New York Booksellers Allegedly Douse Homeless with Sprinklers

Comments

1
As a former Strand employee I am zero percent surprised
2
The comments in that article are surprisingly hostile, occasionally racist and wholly vitriolic. Did I get linked to some wingnut blog without realizing it?
3
One the one hand, they're booksellers. On the other hand, they're New Yorkers. I think the inherent assholery in the latter cancels out the former.
4
Can't they just play opera like a normal business?
5
@2 - You were linked to the internet. Welcome to the internet.
6
In NYC, property owners are responsible for maintaining the sidewalk in front of their homes and businesses, and are liable for injuries that may result from improper maintenance. Additionally, you can be cited if you don't keep it clear of snow, ice, leaves, trash, feces, urine, etc. A family member was cited for urine on the sidewalk outside left by some enterprising individual.

The Strand might just be acting assholish to homeless people, but they're also legally responsible for keeping the sidewalk clean and clear. There is a possibility the sprinkler system was for that purpose.
7
My experience with homeless people came working in convenience and grocery stores, and if they were representative I can sympathize with the book store. Periodically we would have homeless people lock the door to the bathroom and use it to take a nap (or shoot up), wash themselves, raid our displays for napkins, cream and sugar, and whatever else they could take for free. Then there were the ones that always tried to make off with a can of steel reserve or some other malt liquor. With some of them it became a game - every couple of days we see them walk in, go to the cooler, put a can of malt liquor in a grocery bag they pull out of their pocket, then try to walk out the door. We would stop them, ask them to show as a receipt we knew did not exist, and take back the alcohol. Calling the police and trespassing them from the store got pointless (some of them got trespassed from every store in the area until they finally moved on).
So yes, I can feel sorry for homeless people in general (no one chooses that life), but when they foul up your workspace or business any time you do not actively try to keep them away, I sympathize with the business.
8
@5

Crap! Sometimes I get entranced by all the porn and forget that this place is terrible sometimes. It's a wily beast.
9
They can just go home and dry off, right?
10
In Palm Springs they have these wonderful mister sprayers along above the sidewalk for the plants that go off every minute or so. It is really quite refreshing!
11
@9

well not exactly home. Anna Minard who so passionately lets us know of the injustices done to the homeless, she's recently offered her home to many homeless people. So it's not exactly Joe and Jane Schmoe's home, Anna has like 8 homeless persons living with her at present, but Anna is very sweet to them, and she gives them some dog kibble in a bowl before she leaves for work.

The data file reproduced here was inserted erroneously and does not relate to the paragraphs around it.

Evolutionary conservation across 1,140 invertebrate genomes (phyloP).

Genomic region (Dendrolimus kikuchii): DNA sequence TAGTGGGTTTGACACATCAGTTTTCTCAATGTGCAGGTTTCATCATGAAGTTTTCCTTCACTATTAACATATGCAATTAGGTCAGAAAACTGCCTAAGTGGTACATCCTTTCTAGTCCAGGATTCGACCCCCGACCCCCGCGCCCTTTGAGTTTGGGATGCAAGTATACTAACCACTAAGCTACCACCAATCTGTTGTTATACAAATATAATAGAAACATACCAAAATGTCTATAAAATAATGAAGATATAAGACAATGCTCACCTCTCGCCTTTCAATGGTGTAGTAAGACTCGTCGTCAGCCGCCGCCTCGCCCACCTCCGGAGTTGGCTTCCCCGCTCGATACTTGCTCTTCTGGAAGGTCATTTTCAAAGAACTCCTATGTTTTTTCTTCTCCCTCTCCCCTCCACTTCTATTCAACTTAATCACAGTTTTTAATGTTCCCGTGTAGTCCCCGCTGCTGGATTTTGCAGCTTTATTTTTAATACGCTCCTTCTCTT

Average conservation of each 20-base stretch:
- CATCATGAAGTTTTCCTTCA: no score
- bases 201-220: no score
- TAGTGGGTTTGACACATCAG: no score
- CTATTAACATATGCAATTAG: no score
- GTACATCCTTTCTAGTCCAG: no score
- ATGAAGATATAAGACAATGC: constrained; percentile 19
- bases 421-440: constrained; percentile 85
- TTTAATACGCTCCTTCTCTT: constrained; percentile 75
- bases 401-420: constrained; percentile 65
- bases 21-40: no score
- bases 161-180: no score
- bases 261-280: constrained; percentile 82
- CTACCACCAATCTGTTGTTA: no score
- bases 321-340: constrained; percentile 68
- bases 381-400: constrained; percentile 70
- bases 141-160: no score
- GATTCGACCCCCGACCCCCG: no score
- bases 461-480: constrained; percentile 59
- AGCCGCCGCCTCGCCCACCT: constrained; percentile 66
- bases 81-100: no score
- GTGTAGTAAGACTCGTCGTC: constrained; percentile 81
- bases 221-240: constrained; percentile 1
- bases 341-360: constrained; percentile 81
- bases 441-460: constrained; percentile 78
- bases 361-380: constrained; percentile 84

12
Isn't this sort of treatment assault?
13
I recently found out my former favorite bookstore is owned by a member of the Tea Party. Since I found out, I haven't wanted to go back, but I have book credit that needs to be spent! I'm considering just going in and buying a bunch of the most liberal stuff I can find, any suggestions?
14
@7,

I definitely sympathize with businesses for that very reason.

I interviewed for a job in Pioneer Square several years ago. One of my job tasks would have been to watch the exterior camera and lock the door remotely anytime someone who appeared to be homeless tried to walk in. It's shitty, but keeping a homeless person out in the first place would likely be less uncomfortable for them, me, and legitimate customers than having to ask that person to leave the second they walked in the door.

That said, surely the Strand could have come up with a better way to discourage sleeping in front of the store. Place a lot of heavy and/or uncomfortable obstacles outside when they close up for the night? Play classical music? They could have done any number of things that don't run the risk of giving homeless people hypothermia.
15
This seems no more heartless than homeless people being subject to arrest or at least ticketing in Seattle for sitting on the sidewalk.
16

Does Paul Constant have any extra bedrooms.

Then instead of going back to sleep, why doesn't he house and feed a homeless person at his own expense.

17
A grip of homeless dudes hanging out in front of your store is probably terrible for business
18
@13
Find several of the most repulsive porn magazines you can get. Go into the store and use your credit for whatever you want but leave the porn hidden through out the store . Bang, you're even.
19
@15 Yyyyyep
20
I think most homeless people try to hide it, the individuals you see panhandling are invariably heroin addicts or folks with other severe substance abuse problems and aren't always really homeless. People who lack shelter are mostly just like you or me, only less lucky. The street people who are so visible aren't really representative of the vast number of individuals and families who lack access to decent housing.
I don't blame the exasperated small business people like this book store. I blame the lack of comprehensive mental health and substance abuse treatment beds, and the decades long attack on working people, small business, and the poor by corporate special interests.
21
Couldn't they just get 'em a few rooms at the Waldorf?
22
New York has a right to shelter law, so there's no reason why anyone should be sleeping outside the Strand. Since the Guiliani years, they've combined that with tough enforcement of other laws.

Seems a hell of a lot more humane for homeless folks and better for the community than what we do here.